The habit of reading might seem easy to be maintained. But truly, it isn’t entirely so. The intensity of the ritual is at its peak during childhood, which stays afloat as a plateau well through the adolescent years and up to the early twenties. Those who take up language for their college continue to nurture the resplendent bond with books, where as for others the habit mostly takes a back seat till the time arrives when they are settled, not necessarily with a family, but as more often is the case, with a stable job. I don’t state that this judgement of mine is absolute, yet somehow or the other this holds true for me. Being in a profession, in which one takes an average for ten years for the ground knowledge to be laid, I can say that doctors consider themselves settled past thirty years of age. One round of studies is followed by another, to be topped up with examinations of all sorts, which tend to extract the sap of creativity out of you. To maintain a balance is extremely difficult, unless you are extraordinarily talented. Sure, we do have immensely talented gems amongst us and the Intermedicos fest that we celebrate each year showcases splendour and brilliance. But mostly, the display of the creativity they possess is limited to that, may be not for all, but at least for a good many. I along with my friends used to read a lot of fiction during our college years, but for me, the habit turned lacklustre somewhere down the lane.
Now that I am on hibernation, having completed one stage of my higher studies, I am on the process of reviving the habit. I know that I might have to let go off the same when I embark on yet another of those trysts with my syllabus books, but for the time being, I am being positive as I look forward to sink in my passion for books yet again.
Let me narrate one snippet that sparked these thoughts in me today. I was awaiting something with a doctor friend of mine yesterday morning. The boredom was starting to take a toll on us and that was when I remembered that I had that day’s The Hindu newspaper in my bag. Casually, I asked my friend whether she would like to go through the same and she accepted right away. ‘It has been so long since I read a newspaper’, she remarked while taking the bundle from me. Care to guess what happened next? She read the whole newspaper in one go, being immersed in it for almost one hour, much to my wonder. I felt so happy seeing her have a good time in the company of words. I felt proud of myself for rekindling in her an old habit. Whether she would take a hint and continue the practice is yet to be sought, still, the incident left indelible imprints of joy in me.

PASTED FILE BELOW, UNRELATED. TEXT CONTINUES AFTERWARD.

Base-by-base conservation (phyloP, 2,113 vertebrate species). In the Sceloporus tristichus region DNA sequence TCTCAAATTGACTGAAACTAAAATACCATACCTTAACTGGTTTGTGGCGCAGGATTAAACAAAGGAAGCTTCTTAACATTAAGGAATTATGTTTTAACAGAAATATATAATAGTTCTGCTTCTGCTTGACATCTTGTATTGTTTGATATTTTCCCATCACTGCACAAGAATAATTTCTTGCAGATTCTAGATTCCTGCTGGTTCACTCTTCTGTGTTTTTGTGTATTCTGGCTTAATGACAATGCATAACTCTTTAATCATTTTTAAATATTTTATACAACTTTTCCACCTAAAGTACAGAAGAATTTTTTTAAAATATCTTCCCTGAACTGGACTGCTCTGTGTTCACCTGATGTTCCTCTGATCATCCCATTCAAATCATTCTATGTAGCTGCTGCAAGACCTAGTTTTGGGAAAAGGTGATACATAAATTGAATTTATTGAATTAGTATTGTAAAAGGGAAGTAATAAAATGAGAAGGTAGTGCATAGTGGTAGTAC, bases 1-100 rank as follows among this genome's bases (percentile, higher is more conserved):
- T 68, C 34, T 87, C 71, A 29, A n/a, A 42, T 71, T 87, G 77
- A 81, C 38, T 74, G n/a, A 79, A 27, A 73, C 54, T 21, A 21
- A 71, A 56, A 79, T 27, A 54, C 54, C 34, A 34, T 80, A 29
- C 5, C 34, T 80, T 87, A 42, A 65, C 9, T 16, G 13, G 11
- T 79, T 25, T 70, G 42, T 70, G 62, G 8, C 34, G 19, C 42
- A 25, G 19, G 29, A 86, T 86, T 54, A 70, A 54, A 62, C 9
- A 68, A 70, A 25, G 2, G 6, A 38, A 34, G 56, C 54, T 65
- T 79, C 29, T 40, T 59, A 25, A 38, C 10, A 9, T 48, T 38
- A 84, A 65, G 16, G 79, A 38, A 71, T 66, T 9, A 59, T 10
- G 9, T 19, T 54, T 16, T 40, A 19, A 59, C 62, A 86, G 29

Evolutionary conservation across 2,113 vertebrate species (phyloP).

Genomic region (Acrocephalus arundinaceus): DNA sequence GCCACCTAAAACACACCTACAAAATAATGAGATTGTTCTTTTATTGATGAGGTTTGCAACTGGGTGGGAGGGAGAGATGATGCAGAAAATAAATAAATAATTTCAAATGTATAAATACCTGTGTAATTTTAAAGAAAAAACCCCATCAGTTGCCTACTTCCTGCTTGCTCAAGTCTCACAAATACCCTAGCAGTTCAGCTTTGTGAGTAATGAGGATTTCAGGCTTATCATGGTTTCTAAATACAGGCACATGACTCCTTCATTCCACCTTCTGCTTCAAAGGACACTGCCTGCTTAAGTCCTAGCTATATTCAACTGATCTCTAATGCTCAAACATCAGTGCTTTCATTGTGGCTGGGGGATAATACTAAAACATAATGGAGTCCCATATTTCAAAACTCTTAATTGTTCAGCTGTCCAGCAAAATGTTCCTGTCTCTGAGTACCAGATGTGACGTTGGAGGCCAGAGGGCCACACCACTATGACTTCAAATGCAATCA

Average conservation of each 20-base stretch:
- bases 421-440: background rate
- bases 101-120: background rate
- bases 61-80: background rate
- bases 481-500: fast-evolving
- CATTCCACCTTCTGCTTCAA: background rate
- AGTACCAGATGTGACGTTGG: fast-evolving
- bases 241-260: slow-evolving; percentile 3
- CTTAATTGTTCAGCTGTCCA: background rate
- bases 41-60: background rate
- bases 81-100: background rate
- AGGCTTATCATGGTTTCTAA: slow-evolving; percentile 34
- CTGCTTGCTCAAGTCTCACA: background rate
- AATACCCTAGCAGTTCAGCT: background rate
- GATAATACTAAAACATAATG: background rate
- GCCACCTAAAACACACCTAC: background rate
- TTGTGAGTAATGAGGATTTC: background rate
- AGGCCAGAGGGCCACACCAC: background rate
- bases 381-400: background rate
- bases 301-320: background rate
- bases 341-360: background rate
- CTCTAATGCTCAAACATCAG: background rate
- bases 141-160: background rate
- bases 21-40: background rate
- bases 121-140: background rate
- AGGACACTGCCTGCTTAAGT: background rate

I was reminded of all those incredible books in whose company I spent my childhood and teen years. In a way, they made me the person I am today. Quite a serendipity that just when my mind was reminiscing in my journey so far with books, I stumbled up on this page on twitter BlogChatter, where they have this week’s prompt which goes by ‘Books That Made You’. I have so much to write about the prompt, I knew it right then.
Moving forward to the part where I talk on the prompt, I have categorised the books under two main sections- Indian English and the rest. This decision sprouted from the fact that innumerable books happened to prance up on me the moment I thought about the prompt and to select a few out of them seemed the hardest thing to do. So, here it goes. The books that made me would be, in no particular order:
- Misery by Stephen King
- A Fraction of the whole by Steve Toltz
- Famous Five Series by Enid Blyton
- The Fountainhead by Ayn Rand
- Norwegian Wood by Haruki Murakami.
Indian English Fiction:
- Choker Bali by Rabindranath Tagore
- The Shadow Lines by Amitav Ghosh
- Vanity Bagh by Anees Salim
- The God of Small Things by Arundhathi Roy
- The Immortals by Amit Chaudhari
The titles of the books are linked to their Goodreads page so that you might find it easy if tempted to check out the books.
To end the list there simply seems not right, for, truth be told, there are other books too which touched my heart with nearly the same intensity as the aforesaid. To name a few, they are:
- The Shining, Carrie, The Girl who loved Tom Gordon by Stephen King
- Amsterdam by Ian McEwan
- The sense of an ending by Julian Barnes
- Metamorphosis by Franz Kafka
- Serious men by Manu Joseph
- Narcopolis by Jeet Thayyil
- The Detective by Arthur Hailey
- Countless books authored by Agatha Christie that I have had the privilege to read.
- Freedom Song by Amit Chaudhari
- Disgrace by J.M.Coetzee
The fact that I remember the titles of some of these books to this moment and the effect they had on me when I read them at least a decade back prove much the power a good book owns. I owe a major part of my growth to the precious thoughts of those writers who I admire and for that, I admit, I shall be indebted forever. I hope the roots of the nutritious plant the years of reading so diligently immersed in me would never ever wither away. Instead, may fresh seeds be sowed. May new plants be born. May they branch out wide and far. I would consider myself complete then and only then.
P.S: This post is tagged with ‘Mid Week Quests’, a sub section of this blog where I write on a Wednesday, about random nuggets from my life .
P.P.S: Happy reading and a Merry Christmas in advance!